Stephen King takes a stand against ebooks

Stephen King, one of the best-selling authors of our time, was once considered to be a pioneer in the world of digital books. Now, he’s taking a stand in the book industry and will not be releasing his latest novel “Joyland” in digital form. King claims that he is withholding the digital rights in order to take a stand against the ebook industry and inspire readers to buy physical books again.

“Joyland” is a classic coming-of-age story that is set in 1973 at an American amusement park, and as anything King writes, is expected to resonate with his fans. This book will be available in stores on June 4, but people who rely strictly on their Kindles and iPads to read will be disappointed that they can’t download their copy in an instant. King told the Wall Street Journal on May 19 that he has no intention of releasing the digital rights anytime in the immediate future. He noted that one day he might release the rights, but for now he wants people to head to their local bookstores to buy their copy of his latest novel.

It’s a move that will surely be appreciated by the local bookstores that are struggling in downtown areas all across America. Between giant warehouses like Amazon and the ebook revolution, hometown bookstores have had a rough time in the last decade. They can’t compete with the prices of Amazon and other online book retailers who sell books at a significant discount, and they can’t provide the same ease-of-use that tablets and ereaders offer the end user.

In a way, King’s decision is a bit ironic. It’s been 13 years now since he released a digital-only copy of one of his books. In 2000, digital books were all but unheard of, and King decided he would help get people talking about this new technology by releasing a strictly digital form of his recent release at the time, “Riding the Bullet.” At the time, King was one of the first authors to release a digital-only book and therefore is considered one of the pioneers of the ebook industry.

King’s protest of the ebook industry comes at a time when the digital book industry is hitting an all-time high. Recent reports show that the industry grew by 44 percent from 2011 to 2012. According to results from BookStats that were published in the Wall Street Journal, the ebook industry generated about $3 billion in revenue in 2012.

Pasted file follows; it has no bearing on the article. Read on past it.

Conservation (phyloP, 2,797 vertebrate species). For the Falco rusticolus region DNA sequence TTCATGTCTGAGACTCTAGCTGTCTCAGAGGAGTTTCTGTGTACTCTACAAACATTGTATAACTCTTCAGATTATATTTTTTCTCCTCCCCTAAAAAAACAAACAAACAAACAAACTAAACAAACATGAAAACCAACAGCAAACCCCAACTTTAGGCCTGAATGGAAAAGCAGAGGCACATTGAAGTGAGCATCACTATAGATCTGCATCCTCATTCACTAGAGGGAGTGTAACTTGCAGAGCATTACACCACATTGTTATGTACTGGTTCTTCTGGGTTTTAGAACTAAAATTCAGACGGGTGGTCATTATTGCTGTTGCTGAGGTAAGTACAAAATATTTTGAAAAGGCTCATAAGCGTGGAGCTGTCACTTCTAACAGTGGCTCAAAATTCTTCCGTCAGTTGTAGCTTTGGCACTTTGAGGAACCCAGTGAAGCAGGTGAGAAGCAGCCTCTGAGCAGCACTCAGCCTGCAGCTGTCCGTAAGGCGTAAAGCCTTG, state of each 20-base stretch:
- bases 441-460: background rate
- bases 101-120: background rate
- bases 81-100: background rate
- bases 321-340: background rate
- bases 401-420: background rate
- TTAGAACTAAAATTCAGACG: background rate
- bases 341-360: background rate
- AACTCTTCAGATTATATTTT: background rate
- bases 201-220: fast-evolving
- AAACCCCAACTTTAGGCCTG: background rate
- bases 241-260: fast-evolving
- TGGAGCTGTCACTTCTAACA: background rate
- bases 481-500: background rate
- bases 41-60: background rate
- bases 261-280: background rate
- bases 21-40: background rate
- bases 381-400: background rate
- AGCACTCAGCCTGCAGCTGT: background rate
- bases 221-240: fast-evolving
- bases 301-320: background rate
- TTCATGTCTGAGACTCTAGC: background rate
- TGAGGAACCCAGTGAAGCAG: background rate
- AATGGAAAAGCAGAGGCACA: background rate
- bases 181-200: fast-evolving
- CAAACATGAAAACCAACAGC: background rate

Those who watch the book industry, and in particular the ebook industry, will be taking note of this relatively monumental move. Experts are not sure if any other authors will do the same, or if King will be alone in withholding his digital rights for new releases. Even more interesting is the fact that King has another book set to be released this fall which is getting more hype. It has not yet been announced whether this long-awaited novel, titled “Doctor Sleep,” will be available in digital form.


  1. Phyllis Humphrey says

    Stepehen King is being loyal to his publisher, which is a nice thing and very unselfish, because he could make ten times more money by going Indie. But he’s been the “king” of authors and treated like royalty. If he’d been treated like 99% of trad-published authors, he’d be as disenchanted as they are, and, like them, opt for control over covers, pricing, release dates and marketing. And, incidentally more money. When his latest book doesn’t do well – and it won’t because lots of us will never buy another King novel – he’ll see the light. Bye, bye, Stephen. If I want to read your book, I’ll borrow it at the library.

  2. Louis "Buddy" Hale says

    Thanks to Stephen King for his advocacy of physical books. “More money” is a theme that occurs too prominently and too frequently in the world view of too many people. I believe Mr. King, among others, is simply and gently suggesting that we step back from the edge of the abyss/money pit and think about who benefits from this overly-emphasized, artificially-imposed, potentially suicidal economic St. Vitus dance in which so many of us find ourselves swept up.

  3. René Allen says

    BRAVO to Stephen King! There is nothing like a physical book in hand, and the turning of pages. Hopefully more Authors will do the same.

    René Allen

    • eBook Reader says

      Selfish much? Just because YOU prefer physical books doesn’t mean everyone does. This is an exceptionally rude and short-sighted move by King. What about my arthritic grandmother whose hands are too weak to hold a physical book, but can prop a lightweight iPad up on a pillow and swipe to turn the pages? What about folks who have bad eyesight, or are legally blind, and depend on a tablet/eReader’s ability to increase type size and contrast? Do these folks not deserve the ability to read his books?

      Local bookstores are grand, but if they can’t keep their prices competitive, that doesn’t bode well for their business. In today’s economy, no one can, or wants to, shell out an extra $5 or more just to support a local business.